Oh, there had been many revolutions before. There had been many so-called Messiah’s before. But all they had been able to do was free their particular friends from their external enemies. But none had been able to save from the inward enemy. Usually the revolutions merely shuffled the masters, where the previously dispossessed now became the new overlords. But none had come to deal the deathblow to pride.
But that was changing. Mary at this point may have had little idea of the scope or depth of the revolution, but when Jesus begins to minister his words very quickly remind us that he has come to deal with arrogance of heart.
Blessed are the poor in spirit….
Blessed are the childlike….
Blessed are those who serve…
The towel and basin will become the symbols of a new age. He has come to bring a moral revolution. A revolution of love, rather than law. A revolution of faith that overcomes fear.
She sings a song of Social Revolution.
Wm. Barclay also reminds us that she sings a song of Social Revolution. For there is need, not only of an inward revolution there is need also for a social and political revolution. The heart must be changed, but the world also must be changed.
So Mary sings, “He has brought down the rulers from their thrones, and has lifted up the humble.” Even before her son speaks the words in the Sermon on the Mount, she understands that “the meek shall inherit the earth,” while the powerful and the mighty will be left out.
Paul will later support Mary as he tells us that “not many mighty, not many noble” are called to the Kingdom of God, but those who have no power, that have no strength; they are the chosen of God to create a new way of living.
She sings a song of Economic Revolution
Barclay & Jones also remind us that Mary sings a song of Economic Revolution. For the revolution must penetrate every level of life. It must begin in the heart, it must affect the social order, and it must reach down and affect the economic life of persons and nations.
So Mary sings that, “he has send the rich away empty, while the hungry are now filled with food.”
In simple words Mary tells us that God has acted to bring about a great reversal. The world has been upside down for too long with only the few prospering and the many suffering. Jesus has come to turn things right side up. That is why it was said of the early apostles, “those who have turned the world upside down have come here also.” The poor had gotten so used to the world standing on its head, they did not realize that Jesus & his followers had come to turn the world right side up. Mary is sensing that the moment has arrived when the great reversal begins.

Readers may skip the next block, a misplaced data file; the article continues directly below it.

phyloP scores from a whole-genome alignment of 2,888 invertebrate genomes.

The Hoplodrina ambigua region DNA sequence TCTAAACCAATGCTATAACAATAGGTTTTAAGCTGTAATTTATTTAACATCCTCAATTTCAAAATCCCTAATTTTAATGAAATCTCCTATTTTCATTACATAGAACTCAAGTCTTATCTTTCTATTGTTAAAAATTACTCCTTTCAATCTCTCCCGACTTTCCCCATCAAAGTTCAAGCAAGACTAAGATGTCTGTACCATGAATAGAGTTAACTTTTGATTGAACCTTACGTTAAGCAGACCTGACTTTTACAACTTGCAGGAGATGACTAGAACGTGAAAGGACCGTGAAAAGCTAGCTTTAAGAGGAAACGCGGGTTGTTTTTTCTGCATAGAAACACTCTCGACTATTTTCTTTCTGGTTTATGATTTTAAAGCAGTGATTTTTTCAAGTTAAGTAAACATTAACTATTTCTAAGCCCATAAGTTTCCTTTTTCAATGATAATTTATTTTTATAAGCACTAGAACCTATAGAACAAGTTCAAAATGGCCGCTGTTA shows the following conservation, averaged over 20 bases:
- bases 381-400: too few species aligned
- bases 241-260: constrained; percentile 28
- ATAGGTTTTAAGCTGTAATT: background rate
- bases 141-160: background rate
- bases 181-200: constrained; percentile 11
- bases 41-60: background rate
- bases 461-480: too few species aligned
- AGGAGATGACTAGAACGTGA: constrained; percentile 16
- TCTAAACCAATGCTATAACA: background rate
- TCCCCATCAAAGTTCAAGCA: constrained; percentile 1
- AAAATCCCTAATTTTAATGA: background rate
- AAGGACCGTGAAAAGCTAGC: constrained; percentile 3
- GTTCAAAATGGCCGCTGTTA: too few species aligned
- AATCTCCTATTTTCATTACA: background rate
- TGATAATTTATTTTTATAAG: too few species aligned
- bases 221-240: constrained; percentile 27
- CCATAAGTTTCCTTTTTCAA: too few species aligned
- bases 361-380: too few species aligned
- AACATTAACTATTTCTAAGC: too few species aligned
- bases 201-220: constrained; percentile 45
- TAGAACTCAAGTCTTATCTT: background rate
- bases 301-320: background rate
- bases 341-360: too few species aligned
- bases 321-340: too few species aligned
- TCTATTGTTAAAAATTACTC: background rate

It has taken place in her own life already. She has been an obscure peasant girl: raised in Galilee, no pretensions to fame or fortune or even happiness. But something has happened that has changed her life forever and she sings in amazement. “He that is mighty has done great things for me… from henceforth all generations shall call me blessed.”
The revolution has already begun in her, and that is the pattern of what is to happen to all of life. A few years later Jesus will declare the same as he speaks to his followers in the Sermon on the Plain: recorded in Luke 6:20-28.
Blessed are you who are poor.
Blessed are you who are hungry now.. .
Blessed are you who weep…
Blessed are you when persecuted.
But, woe to you who are rich.
Woe to you who are well fed…
Woe to you who laugh now…
Woe to you who are well spoken off…
The Time Frame for the Revolution.
There is no doubt that Mary, and Jesus, and the early church saw that this great act of God sending His Son was to bring about a revolution. But when does this revolution take place?